LAS VEGAS, November 18, 2016 – With the weigh-in completed and final formalities out of the way, all that’s left for light heavyweights Sergey Kovalev (30-0-1, 26 KOs) and Andre Ward (30-0, 15 KOs) is to get in the ring at the T-Mobile Arena in Las Vegas on Saturday. Both fighters weighed in at the limit of 175 pounds.
Kovalev puts his WBA, WBO, and IBF on this line to make this a true unification fight, although the single belt he doesn’t own is the lineal championship now in the hands of Adonis Stevenson.
This is the most significant fight of 2016 in the boxing world, but it isn’t generating the sort of fan excitement it merits. Fans clamor for “the best to fight the best.” It is genuinely taking place in this fight, with two of the top five pound for pound boxers putting undefeated records on the line to become the unified light heavyweight division champion.
What this fight isn’t likely to do is generate a Fight of the Year from an action perspective, like a Salido vs. Vargas fight. While boxing connoisseurs are surely to enjoy every nuance of the fight, it may end up being a subtle fight and difficult to appreciate.
What will it take to win? Our keys to the fight for Kovalev and Ward:
Sergey Kovalev needs to marshal his strength. Kovalev is the power-puncher with a far higher knockout percentage than Ward. He can hurt Ward with either hand, and his jab is hard enough to be a significant weapon. He is physically strong and has fought in this weight division his entire professional career.
Andre Ward needs to marshal his quickness. Ward’s defensive skills are exceptional, nearly as good as Floyd Mayweather. He is quicker on his feet than Kovalev and more nimble. Ward does not need to run; he needs to take a page out of Manny Pacquiao’s book: slip in, use his fast hands with accuracy, and get out of Kovalev’s range.
Everyone has a plan until he gets hit. Who has the tougher chin between these two men? Kovalev has shown he can take a punch, but we aren’t as sure about Ward because his defense doesn’t let it happen too often. If Kovalev can bust through Ward’s defense and land a significant power punch in the right spot, how will Ward react? This is one of the more intriguing aspects of the fight.
Patience will pay off. If Ward is able to fend Kovalev off, or finds himself forced to hold and employ tactics bordering dirty tricks, Kovalev must guard against becoming impatient and doing something reckless that will leave him open to Ward scoring, if not hurting him outright.
If it goes 12 rounds, the better conditioned fighter will have an advantage. Ward has fought 218 professional rounds; Kovalev barely half of this at 114 rounds due to his knockout rate. Ward is coming up to light heavyweight for the first time, though he fought at this weight as an amateur. Ward has gained strength, but you’ve also got to use more energy to move a larger body around the ring. Both men appeared in superb condition at the weigh-in, but even a small difference can loom large in rounds 11 and 12.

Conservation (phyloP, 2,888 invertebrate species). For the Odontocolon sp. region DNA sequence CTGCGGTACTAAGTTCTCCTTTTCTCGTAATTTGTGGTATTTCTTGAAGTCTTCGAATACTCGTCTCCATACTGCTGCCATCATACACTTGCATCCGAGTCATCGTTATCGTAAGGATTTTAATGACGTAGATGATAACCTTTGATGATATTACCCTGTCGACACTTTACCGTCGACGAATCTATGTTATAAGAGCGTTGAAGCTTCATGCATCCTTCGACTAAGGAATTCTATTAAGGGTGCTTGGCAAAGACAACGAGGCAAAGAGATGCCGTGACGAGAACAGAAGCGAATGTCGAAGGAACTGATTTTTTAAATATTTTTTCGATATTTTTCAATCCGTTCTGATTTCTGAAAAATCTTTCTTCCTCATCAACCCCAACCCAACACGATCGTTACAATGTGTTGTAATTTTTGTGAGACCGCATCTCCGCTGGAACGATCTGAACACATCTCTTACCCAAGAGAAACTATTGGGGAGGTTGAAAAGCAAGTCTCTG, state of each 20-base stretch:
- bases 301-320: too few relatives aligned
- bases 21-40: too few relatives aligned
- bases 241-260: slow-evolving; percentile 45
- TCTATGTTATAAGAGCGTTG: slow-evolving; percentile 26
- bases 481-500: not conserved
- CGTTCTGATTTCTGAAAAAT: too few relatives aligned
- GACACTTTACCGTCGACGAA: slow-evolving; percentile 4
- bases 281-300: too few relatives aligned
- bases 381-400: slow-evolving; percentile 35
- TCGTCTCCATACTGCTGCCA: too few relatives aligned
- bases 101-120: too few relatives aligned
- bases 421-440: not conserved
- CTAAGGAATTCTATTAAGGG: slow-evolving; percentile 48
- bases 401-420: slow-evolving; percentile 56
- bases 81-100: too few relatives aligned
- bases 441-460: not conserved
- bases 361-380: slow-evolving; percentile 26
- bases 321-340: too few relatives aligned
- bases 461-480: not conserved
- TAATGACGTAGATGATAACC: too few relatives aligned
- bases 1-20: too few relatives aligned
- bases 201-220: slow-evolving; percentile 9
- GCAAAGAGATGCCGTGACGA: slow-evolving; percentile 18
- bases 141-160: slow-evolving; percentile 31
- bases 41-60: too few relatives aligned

It’s the mental game, stupid. When we asked Sergey Kovalev about the mental aspect of this bout, he said, “I think this is most important thing. For me this is a mental fight. It’s not who is stronger, but who is smarter, who is sneakier, and brings best skills into the ring and who is mentally stronger. If I happen to knock him out, it will be a bonus for boxing fans and for me myself.”
For his part, Ward believes he has the edge because of his ability to change plans when necessary. “Personally, I’ve never won big fights doing one thing. I’ve never won big fights doing what people think I should do. The bottom line is making the necessary adjustments, on the fly. That’s what the great ones do. So that’s what I plan to do, have my head on a swivel.”
Our prediction: Against Andre Ward, Sergey Kovalev will need to push his game and be far more aggressive and crisp with his punches. He will need to figure out how to hit someone moving in ways he won’t expect with Ward, or he’ll have his power effectively taken away from him.
There is no question Ward has the superior pure skills. His hand speed is impressive at light heavyweight. He measures distance to perfection. He lays down a solid foundation of bodywork to slow his opponents down before deploying his powerful left hook. Ward cannot let the naturally bigger Kovalev bully him, and if Kovalev is able to cut off the ring and get to him, Ward could be in trouble.
Kovalev was able to get to another wily, experienced opponent in the ring, Bernard Hopkins, and drop him for the first time in his lengthy career. But it’s not likely to happen again. One thing Andre Ward can always find a way to do is win. He hasn’t lost a fight since he was 13 years old, not as an Olympic champion and not as a professional.
Ward is the smarter man in the ring, Kovalev the stronger. So in a fight of brains versus brawl, we’ll go for brains. Andre Ward wins a unanimous decision in a narrow but definitive victory.
Kovalev vs. Ward airs on HBO PPV starting with the televised undercard bouts at 9 p.m. ET/6 p.m. PT.
Gayle Lynn Falkenthal, APR, is President/Owner of the Falcon Valley Group in San Diego, California. She is also a serious boxing fan covering the Sweet Science for Communities. Read more Ringside Seat in Communities Digital News. Follow Gayle on Facebook and on Twitter @PRProSanDiego. Gayle can be reached via Google +
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